with co-author Daniel Herd
Identifying and managing emerging risks is perennially a top concern for most organizations, as an unforeseen threat can quickly impact company operations in a significant way. CEB research shows that progressive companies regularly scan for new risks and embed systems and processes that enable them to detect risks early. They also work to uncover risks by encouraging contrarian thinking and questioning strategic assumptions.
With this in mind, every quarter, we survey senior executives in risk, audit, finance and compliance at leading companies on key emerging risks and the potential impact, probability and velocity for their organizations. The dashboard in Figure 1 captures the percentage of survey respondents that select a given emerging risk as one of their top five concerns, giving us insight into which emerging risk events are the most important to companies.
Emerging? Emerged? Enterprise? What’s the Difference?
We are often asked how we define “emerging risk” and about the difference between an existing and an emerging risk. While some consider this to be more semantics than substance, the confusion that often arises in conversations about new risks warrants a specific definition. For example, some clients we work with wonder why we haven’t included cybersecurity on our list of emerging risks, despite its prominence as a top risk for most companies. However, is cybersecurity really a new risk? Can we reasonably say that it is truly emerging, or has it already emerged to be front-and- center for most organizations?
Based on our conversations with ERM leaders at more than 300 companies, we have concluded that an emerging risk takes the form of a systemic issue or business practice that has either not previously been identified or has yet to cause significant concern. Given that the complexity of emerging risks often leads to a high level of uncertainty, an emerging risk frequently leads to the implementation of an interdisciplinary risk treatment plan.
Data control is a risk that has recently risen to the top of many leaders’ lists of concern. Cases of cyber hacking and fraud have expanded national security priorities beyond traditional national security efforts into the private sector. Recent hacks of the OPM, IRS and CIA Director have put a spotlight on the hacking attempts organizations in the private sector face on a daily basis and the potential for national security concerns that could result (imagine a hack of a nuclear power plant). This has led the government to expand national security priorities and begin mandating heightened and more formal cooperation between the public and private sector in order to facilitate the tracking of potential threats.
However, many in the private sector have resisted these efforts, with some arguing that collaboration should not come at the expense of customers’ privacy. Further, some companies have raised concerns that close cooperation between the private sector and U.S. government authorities could be perceived by foreign investors and authorities as threats to their own national security. This leaves these firms with higher barriers to market entry and a tougher regulatory environment.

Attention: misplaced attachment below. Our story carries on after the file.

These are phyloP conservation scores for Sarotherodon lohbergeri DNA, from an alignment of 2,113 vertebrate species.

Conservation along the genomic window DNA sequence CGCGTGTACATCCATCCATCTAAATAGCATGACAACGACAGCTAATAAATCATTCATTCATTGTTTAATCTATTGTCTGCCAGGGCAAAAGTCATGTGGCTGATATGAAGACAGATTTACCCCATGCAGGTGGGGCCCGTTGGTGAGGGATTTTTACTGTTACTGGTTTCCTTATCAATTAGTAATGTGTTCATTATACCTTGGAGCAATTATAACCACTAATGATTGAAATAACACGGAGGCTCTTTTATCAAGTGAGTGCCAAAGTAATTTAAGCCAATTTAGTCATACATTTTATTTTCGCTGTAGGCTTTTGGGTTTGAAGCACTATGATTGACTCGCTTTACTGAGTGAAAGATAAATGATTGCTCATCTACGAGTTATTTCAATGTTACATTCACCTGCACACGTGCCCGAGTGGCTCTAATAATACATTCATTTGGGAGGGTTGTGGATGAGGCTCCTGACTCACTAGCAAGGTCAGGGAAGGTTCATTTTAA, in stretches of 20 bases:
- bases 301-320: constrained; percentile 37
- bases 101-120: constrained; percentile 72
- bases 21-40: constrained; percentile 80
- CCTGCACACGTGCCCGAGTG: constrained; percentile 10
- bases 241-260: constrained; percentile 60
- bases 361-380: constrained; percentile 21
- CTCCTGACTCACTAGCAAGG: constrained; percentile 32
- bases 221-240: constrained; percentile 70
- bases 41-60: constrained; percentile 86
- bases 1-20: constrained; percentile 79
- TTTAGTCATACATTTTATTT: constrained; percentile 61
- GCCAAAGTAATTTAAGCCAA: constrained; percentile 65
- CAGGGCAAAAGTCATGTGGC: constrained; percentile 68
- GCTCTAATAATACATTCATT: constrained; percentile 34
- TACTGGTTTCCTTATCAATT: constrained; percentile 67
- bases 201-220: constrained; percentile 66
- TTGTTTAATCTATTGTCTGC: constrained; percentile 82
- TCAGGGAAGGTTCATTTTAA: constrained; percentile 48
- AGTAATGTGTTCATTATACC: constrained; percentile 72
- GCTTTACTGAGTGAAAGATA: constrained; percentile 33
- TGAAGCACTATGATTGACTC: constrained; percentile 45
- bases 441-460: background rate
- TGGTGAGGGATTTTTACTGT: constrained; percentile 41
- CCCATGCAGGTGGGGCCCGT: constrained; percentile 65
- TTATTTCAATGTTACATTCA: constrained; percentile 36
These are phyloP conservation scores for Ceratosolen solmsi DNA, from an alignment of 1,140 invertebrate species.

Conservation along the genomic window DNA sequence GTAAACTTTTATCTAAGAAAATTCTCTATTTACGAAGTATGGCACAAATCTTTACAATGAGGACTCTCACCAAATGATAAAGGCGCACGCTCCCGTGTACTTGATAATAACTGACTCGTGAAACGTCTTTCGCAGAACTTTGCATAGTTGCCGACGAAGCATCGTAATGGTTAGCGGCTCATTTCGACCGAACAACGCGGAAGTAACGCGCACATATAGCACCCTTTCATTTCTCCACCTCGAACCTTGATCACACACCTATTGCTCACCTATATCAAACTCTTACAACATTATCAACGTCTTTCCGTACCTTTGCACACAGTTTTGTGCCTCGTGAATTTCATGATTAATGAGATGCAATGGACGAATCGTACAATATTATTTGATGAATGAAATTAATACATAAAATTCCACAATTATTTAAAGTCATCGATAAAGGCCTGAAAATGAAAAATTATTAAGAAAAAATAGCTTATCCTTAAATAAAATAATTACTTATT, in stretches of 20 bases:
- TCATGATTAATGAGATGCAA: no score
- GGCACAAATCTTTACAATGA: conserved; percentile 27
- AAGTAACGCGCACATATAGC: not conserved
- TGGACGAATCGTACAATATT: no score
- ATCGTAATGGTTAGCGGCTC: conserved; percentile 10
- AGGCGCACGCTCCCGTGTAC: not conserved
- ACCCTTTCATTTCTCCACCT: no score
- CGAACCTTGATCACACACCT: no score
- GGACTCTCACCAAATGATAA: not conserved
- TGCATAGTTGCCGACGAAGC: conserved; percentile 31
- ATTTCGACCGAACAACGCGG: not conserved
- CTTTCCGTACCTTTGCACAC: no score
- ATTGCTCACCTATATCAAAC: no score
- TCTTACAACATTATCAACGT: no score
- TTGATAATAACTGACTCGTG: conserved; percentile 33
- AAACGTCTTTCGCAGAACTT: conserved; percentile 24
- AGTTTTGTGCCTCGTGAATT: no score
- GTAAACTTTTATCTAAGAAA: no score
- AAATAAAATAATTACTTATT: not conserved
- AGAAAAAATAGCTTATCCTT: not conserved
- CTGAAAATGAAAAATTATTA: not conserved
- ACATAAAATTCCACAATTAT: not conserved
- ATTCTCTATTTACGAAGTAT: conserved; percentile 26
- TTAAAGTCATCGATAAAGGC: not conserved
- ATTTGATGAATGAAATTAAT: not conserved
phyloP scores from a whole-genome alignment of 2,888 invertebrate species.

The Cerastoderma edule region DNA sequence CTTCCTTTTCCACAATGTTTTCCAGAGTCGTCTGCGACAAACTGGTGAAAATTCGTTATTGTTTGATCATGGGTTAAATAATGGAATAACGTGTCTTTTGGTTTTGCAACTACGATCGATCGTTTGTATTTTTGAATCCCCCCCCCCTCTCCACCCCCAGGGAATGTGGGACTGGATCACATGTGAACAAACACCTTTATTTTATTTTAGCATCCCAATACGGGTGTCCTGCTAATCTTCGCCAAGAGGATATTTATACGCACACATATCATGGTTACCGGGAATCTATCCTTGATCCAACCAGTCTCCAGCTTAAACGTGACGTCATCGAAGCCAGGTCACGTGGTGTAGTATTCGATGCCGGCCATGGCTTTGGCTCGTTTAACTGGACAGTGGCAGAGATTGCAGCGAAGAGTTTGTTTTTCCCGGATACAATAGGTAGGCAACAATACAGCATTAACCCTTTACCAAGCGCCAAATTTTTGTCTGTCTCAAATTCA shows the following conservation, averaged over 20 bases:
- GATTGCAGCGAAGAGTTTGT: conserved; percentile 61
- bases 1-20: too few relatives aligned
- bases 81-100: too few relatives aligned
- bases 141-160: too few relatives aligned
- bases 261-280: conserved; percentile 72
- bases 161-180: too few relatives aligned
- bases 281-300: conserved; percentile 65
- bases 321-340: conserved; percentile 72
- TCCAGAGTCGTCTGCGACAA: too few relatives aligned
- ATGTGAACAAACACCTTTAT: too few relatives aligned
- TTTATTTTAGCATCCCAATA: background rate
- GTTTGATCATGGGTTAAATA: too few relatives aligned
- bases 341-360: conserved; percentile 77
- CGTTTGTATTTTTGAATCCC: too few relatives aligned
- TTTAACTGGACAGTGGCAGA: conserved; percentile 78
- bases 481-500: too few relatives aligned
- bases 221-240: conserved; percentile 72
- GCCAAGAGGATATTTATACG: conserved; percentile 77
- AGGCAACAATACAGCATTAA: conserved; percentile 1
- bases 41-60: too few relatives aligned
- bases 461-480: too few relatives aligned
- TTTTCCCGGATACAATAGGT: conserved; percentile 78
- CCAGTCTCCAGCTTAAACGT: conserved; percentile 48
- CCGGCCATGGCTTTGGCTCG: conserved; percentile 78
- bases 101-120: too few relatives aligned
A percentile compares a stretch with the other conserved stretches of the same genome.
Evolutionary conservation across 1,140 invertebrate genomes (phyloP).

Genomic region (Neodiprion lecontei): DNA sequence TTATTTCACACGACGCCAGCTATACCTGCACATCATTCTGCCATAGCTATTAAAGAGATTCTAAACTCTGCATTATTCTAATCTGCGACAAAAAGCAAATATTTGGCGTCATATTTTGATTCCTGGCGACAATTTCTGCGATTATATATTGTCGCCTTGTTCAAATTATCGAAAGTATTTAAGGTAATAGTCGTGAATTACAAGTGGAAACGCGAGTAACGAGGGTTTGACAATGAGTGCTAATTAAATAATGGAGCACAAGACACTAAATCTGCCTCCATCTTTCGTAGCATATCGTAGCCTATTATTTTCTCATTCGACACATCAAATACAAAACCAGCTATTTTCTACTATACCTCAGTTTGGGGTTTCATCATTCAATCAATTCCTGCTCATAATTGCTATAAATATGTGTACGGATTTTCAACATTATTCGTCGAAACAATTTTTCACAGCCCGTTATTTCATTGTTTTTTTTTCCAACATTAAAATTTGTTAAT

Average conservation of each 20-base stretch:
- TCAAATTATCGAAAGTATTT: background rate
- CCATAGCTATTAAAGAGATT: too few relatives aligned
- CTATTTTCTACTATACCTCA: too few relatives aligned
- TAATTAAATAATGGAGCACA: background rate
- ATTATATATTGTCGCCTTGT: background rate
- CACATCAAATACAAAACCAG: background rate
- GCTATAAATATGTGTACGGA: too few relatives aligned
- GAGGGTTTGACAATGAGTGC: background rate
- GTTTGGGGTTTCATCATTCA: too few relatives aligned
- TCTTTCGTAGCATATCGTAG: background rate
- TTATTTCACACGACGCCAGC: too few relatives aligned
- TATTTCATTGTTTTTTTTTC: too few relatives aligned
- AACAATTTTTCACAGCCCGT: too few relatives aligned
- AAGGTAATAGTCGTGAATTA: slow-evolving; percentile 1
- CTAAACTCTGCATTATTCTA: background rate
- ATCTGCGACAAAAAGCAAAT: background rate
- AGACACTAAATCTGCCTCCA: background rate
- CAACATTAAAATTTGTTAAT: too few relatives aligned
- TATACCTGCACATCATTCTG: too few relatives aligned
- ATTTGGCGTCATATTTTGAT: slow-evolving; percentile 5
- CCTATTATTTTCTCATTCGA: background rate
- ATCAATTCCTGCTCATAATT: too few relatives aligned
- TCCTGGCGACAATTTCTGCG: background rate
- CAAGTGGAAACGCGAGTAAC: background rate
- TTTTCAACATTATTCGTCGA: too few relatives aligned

The concerns surrounding data control have never been more prevalent than they are today, especially with the recent U.S. Senate passage of the Cybersecurity Information Sharing Act (CISA), which is expected to be signed in to law in early 2016. CISA authorizes private entities to share information about cybersecurity threats and defensive measures with the federal government. There are a number of protections for companies in the legislation that encourage them to be an active participant in this information sharing. However, while broad consensus has emerged in the last few years regarding the need to enhance sharing of cybersecurity threat information both within the private sector and with the government, these protections largely do not address the concerns of foreign investors.
What the Best Companies Do
Although in many cases companies are prohibited from disclosing their cooperation with government authorities, leading companies are transparent about information disclosure and work with government authorities to ensure new regulations requiring private sector cooperation are reasonable. They also empower employees to participate in public debate about key issues, such as data sharing, that could adversely affect the company. Progressive organizations also track legislation and use a legislative response strategy that evaluates, shapes and prepares them for the consequences of legislative change.
While some organizations worry that the increasing role of government in controlling data flows could lead to resistance among the private sector, foreign partners and investors, there is an opportunity to influence legislation and comply effectively. Progressive companies take steps to ensure that, when it appears that security and privacy concerns are on a collision course, a marriage of common interests is still possible.